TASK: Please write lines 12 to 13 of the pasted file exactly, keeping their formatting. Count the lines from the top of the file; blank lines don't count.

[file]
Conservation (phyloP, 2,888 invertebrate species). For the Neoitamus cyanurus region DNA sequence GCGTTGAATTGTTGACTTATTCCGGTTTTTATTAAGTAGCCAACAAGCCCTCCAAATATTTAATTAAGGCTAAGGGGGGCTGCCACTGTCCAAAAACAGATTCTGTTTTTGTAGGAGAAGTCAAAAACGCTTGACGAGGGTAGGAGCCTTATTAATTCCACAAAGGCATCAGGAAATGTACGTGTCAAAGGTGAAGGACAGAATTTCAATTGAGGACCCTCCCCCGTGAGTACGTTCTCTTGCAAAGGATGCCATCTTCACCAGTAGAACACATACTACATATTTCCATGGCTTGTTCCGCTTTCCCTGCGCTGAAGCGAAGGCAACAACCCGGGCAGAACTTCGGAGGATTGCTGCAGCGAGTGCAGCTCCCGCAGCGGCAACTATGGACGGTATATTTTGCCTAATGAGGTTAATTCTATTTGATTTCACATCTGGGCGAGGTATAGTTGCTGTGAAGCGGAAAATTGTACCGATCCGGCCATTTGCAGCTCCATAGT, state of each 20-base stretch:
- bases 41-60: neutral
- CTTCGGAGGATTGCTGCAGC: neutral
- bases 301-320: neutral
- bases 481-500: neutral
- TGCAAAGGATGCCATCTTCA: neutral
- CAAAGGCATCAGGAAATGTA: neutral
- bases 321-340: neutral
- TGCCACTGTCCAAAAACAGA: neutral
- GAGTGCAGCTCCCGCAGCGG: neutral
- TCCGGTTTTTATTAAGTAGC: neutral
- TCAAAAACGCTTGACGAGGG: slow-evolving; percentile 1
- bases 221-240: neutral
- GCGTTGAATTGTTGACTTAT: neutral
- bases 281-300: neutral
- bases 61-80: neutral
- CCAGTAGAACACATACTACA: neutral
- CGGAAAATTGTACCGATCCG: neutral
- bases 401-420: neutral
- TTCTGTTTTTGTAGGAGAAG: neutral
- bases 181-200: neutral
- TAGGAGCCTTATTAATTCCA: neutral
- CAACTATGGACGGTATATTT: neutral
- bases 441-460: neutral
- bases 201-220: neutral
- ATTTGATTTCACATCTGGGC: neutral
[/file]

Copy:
- TCAAAAACGCTTGACGAGGG: slow-evolving; percentile 1
- bases 221-240: neutral